In 2008, the English translation of the late Stieg Larsson’s Swedish crime novel Män som hatar kvinnor (“Men Who Hate Women”)– The Girl with the Dragon Tattoo–burst onto the scene, both in the United Kingdom and the United States—subsequently debuting at number four on the New York Times Best Seller list. Now, a full seven years later, and indeed 11 since Larsson’s death, it’s still easy to see why.
Despite a slow start, the first book in Larsson’s Millennium series (originally a trilogy but now expanded, somewhat controversially, by David Lagercrantz’s The Girl in the Spider’s Web) rocks along at a rate of knots, the 500+ pages disappearing in a blur of intrigue and tension, as we unintentionally form strong opinions about the author’s brilliant and expansive cast of characters.
Mikael Blomkvist is a journalist under a lot of pressure. Having lost a libel case against influential industrialist Hans-Erik Wennerström, his reputation is in tatters, while his magazine Millennium is bleeding cash with advertisers pulling out left, right and centre. Then, a lifeline: Henrik Vagner, CEO of the once powerful Vagner Cooperation offers him an assignment. Blomkvist must live and work on Hedeby Island to—ostensibly at least—write a book on the colourful history of the Vagner family. His real goal is to resolve a mystery that has plagued Henrik for over 35 years: the disappearance of his granddaughter Harriet from Hedeby. Vagner offers him a ridiculous salary, convinced Blomkvist can unearth new details that will unmask the murderer and, against Mikael’s better judgement, he accepts.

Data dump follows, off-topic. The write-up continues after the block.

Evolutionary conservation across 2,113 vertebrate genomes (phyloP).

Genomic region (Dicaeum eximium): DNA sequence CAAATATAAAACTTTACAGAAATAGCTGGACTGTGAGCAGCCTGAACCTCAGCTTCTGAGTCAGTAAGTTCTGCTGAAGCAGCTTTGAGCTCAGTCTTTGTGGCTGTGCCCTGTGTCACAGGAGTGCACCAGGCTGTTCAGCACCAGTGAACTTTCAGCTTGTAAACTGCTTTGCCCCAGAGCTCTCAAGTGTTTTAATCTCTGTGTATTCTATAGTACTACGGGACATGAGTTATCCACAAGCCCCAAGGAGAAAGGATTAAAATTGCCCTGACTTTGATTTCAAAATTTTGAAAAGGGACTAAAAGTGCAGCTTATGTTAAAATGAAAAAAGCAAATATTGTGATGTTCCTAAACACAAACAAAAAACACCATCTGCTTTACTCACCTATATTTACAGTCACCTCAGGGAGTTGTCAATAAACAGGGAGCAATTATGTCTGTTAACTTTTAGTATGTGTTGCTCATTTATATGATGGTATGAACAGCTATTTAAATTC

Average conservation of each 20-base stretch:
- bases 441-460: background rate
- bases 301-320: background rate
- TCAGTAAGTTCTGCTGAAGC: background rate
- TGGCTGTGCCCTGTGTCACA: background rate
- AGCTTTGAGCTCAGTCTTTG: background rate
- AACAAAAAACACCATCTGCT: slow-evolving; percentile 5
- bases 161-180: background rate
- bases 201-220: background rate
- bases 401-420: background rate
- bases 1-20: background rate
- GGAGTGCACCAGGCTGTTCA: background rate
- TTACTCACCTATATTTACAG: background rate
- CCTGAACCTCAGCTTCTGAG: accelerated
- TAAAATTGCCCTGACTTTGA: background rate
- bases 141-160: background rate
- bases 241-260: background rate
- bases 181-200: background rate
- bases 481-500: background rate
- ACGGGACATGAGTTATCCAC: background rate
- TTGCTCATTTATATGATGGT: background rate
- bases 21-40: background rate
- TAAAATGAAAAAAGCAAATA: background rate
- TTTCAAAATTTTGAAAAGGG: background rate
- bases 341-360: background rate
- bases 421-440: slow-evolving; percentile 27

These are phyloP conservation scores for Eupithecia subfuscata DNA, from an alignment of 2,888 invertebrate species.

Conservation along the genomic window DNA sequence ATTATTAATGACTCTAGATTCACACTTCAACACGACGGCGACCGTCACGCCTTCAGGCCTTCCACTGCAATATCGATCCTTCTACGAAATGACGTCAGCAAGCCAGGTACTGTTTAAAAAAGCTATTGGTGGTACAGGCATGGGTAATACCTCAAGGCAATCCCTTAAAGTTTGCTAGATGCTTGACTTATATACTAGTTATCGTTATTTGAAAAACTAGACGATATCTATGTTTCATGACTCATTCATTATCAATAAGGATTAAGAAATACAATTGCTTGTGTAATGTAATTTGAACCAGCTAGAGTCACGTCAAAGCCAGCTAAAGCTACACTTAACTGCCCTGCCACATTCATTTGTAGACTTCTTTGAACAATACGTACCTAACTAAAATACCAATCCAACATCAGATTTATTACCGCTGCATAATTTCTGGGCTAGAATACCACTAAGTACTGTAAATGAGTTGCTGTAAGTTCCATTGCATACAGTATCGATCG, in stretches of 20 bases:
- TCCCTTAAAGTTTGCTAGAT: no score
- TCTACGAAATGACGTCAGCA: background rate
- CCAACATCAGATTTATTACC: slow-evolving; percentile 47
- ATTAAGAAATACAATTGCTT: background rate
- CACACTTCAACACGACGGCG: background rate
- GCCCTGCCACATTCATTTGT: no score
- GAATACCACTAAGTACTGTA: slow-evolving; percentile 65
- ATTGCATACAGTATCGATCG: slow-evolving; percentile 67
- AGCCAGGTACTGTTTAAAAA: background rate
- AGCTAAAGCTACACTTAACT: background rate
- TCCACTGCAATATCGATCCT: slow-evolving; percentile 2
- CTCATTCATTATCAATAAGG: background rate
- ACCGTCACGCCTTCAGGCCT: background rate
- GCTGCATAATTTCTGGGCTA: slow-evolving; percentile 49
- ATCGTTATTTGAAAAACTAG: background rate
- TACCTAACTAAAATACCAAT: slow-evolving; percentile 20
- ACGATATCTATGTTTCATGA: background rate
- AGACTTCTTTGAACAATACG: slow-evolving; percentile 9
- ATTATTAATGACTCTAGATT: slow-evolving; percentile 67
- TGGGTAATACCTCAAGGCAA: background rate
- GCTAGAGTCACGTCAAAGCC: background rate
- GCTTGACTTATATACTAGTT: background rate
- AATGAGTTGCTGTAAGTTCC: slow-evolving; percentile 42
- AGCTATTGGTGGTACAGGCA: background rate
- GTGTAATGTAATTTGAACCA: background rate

It is in investigation that will take him much deeper into the darkness that haunts the Vagner family then he ever imagined. Soon, as the clues unravel, he needs a research assistant, and through this he is introduced to Lisbeth Salander—whose own powerful and heart-wrenching narrative we have been told alongside Blomkvist’s. Pale and slender, her slight frame makes her appear as 15-years-old—when in fact she is an adult in her own right. Lisbeth has had a rough childhood, in and out of foster care, suffering sexual abuse from those she trusts.
Salander is a brilliant invention on Larsson’s part: socially inept, folded within her own private world where her computer hacking talents get her through the day. Her interaction with Blomkvist is the real treat of this novel, as she learns to mature—and even trust. If that wasn’t enough, Larsson sends them to the very depths of hell as they begin to find answers to mysteries that have been left for decades.
It is no surprise that The Girl with the Dragon Tattoo has become one of the most well-received crime novels of the 21st century. Larsson writes with an assured touch and in this reader’s eyes, the series only improves as it progresses. I think most of us will agree: it’s a crying shame that Larsson never got to write more books and ultimately see what a worldwide success the Millennium series became.